9. In point 65, reference is made to the Opinion of AG Bot in Ziebell that the Association Agreement with Turkey "has an exclusively economic purpose" and that the Court adopted that approach. But the Opinion fails to mentioned that when the German government relied on the approach of AG Bot in a later case, the Court did not accept the argument that the association with Turkey has an exclusively economic aim, see the judgment of 19 July 2012 in case C-451/11 (Dülger), para. 43ff.

10. In point 67 the AG implicitly proposes the Court to amend its constant jurisprudence since 1995 in Ahmet Bozkurt that the principles and concepts in the Articles 12 to 14 of the Association relating to the three freedoms must be extended, so far as possible, to Turkish nationals. There are indeed certain political rights of Union citizens which the Association Agreement does not aim to extent to citizens of Turkey, such as the right to vote and to stand as candidates in elections to the European Parliament. Precisely the opposite is true for the non-political right to freely receive services provided in the EU.11. In point 69 it is suggested again that accepting that the standstill clause in Article 41(1) also applies to service recipients would imply full free movement of the Turkish nationals concerned. Surprisingly, at this point the Opinion does not mention that in 1970, when the Protocol was signed, Turkish nationals effectively had full freedom to travel up to three months without a visa to all EEC Member States. In fact Turkish nationals were free to stay without a visa in each of Member States separately. Thus, they enjoyed far more freedom to travel than the three months visa free circulation (within six months) in the total Schengen area that is allowed under current Union law. At this point it becomes obvious that the AG projects the current concerns of Member States with immigration control back into the minds of those who signed the Protocol in 1970 without taking into proper account the relevant immigration rules in force in the Member States at that time.

12. In the last sentence of point 71 the Opinion uncritically subscribes to the reciprocity argument raised by the German government: Turkey requires Belgian and Dutch nationals to have a visa. But the Opinion ignores the clear differences between the practice of Turkey and those of Belgium and the Netherlands. Belgian and Dutch nationals can buy the visa stamp at the Turkish border for € 15. This activity requires rarely more than a few minutes. However, Turkish nationals have to fill in detailed application forms, present a lot of paper evidence, travel to a Belgian or Dutch consulate and pay far more. The total costs and time they are forced to spend by far exceeds the small fee for the Turkish visa stamp which is acquired at the border within minutes. In any case, non-performance of one party to an international treaty cannot serve as a means of interpretation for determining the scope of the obligations laid down in that treaty.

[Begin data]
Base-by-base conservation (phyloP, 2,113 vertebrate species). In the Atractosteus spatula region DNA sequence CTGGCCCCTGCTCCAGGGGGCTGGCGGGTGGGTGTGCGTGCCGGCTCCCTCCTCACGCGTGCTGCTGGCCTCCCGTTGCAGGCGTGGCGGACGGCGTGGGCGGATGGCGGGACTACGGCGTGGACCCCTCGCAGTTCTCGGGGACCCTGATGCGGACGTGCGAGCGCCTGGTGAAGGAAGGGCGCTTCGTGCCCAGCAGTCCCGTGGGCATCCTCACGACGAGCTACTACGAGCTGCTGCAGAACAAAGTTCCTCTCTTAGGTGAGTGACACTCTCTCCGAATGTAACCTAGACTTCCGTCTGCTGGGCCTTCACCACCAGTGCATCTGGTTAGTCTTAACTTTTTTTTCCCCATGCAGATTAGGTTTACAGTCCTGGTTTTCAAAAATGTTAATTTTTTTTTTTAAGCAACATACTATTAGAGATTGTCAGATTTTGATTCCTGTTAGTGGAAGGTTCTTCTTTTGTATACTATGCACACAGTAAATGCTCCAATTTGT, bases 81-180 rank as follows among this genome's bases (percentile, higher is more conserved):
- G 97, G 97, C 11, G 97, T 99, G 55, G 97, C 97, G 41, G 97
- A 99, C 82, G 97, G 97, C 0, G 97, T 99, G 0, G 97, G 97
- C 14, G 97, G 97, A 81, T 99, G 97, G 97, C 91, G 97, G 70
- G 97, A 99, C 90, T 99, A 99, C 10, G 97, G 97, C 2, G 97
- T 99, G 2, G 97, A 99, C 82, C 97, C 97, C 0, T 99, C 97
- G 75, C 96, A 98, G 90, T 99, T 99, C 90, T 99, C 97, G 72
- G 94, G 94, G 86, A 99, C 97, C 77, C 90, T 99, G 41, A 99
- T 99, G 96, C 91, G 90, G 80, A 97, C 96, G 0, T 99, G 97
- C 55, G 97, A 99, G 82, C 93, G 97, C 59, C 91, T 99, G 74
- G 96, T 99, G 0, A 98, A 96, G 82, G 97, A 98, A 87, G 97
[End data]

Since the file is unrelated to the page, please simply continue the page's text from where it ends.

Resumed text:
13. If the Court would give an interpretation of the right to receive services in the Association Agreement with Turkey which is different form its constant jurisprudence for the same concept in the EC/EU Treaty, this would be a clear negative signal to Turkey, the other party to the agreement, a debasement of the value of EU agreements with other third countries and it would diminish the authority of the Court which will have chosen the political over the legally correct.

Kees Groenendijk, Nijmegen, 26 May 2013